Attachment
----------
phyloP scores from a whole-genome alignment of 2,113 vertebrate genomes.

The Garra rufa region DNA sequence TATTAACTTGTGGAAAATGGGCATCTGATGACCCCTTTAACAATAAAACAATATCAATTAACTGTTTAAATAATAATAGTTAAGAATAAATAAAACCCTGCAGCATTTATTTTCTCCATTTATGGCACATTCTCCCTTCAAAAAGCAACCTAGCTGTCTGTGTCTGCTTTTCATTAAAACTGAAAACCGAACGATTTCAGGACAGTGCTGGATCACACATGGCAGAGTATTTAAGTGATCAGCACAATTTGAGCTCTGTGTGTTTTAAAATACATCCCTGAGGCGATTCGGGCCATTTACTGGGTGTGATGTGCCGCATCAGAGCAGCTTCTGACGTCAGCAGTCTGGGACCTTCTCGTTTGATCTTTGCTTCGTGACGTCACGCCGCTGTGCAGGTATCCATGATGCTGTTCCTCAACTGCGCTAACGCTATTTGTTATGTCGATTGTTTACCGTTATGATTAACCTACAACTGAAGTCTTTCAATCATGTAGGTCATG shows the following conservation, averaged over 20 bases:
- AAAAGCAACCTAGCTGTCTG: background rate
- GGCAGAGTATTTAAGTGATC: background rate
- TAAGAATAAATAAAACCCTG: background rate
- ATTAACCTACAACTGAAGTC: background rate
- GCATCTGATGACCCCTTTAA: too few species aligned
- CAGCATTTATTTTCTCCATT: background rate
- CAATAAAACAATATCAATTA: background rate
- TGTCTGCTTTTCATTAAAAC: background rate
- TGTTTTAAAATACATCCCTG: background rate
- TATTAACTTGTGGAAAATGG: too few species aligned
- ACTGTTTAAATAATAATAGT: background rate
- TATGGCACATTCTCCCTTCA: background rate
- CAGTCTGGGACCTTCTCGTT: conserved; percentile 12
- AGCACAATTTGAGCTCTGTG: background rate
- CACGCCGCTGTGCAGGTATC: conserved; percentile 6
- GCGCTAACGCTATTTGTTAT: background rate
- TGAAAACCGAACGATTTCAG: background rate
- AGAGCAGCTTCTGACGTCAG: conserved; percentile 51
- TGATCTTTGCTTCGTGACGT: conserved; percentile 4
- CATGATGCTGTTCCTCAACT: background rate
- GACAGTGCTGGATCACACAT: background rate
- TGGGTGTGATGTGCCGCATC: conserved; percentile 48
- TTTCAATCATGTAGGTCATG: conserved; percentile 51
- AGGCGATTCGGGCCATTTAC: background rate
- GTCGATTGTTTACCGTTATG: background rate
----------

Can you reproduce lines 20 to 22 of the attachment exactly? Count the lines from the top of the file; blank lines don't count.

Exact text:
- AGAGCAGCTTCTGACGTCAG: conserved; percentile 51
- TGATCTTTGCTTCGTGACGT: conserved; percentile 4
- CATGATGCTGTTCCTCAACT: background rate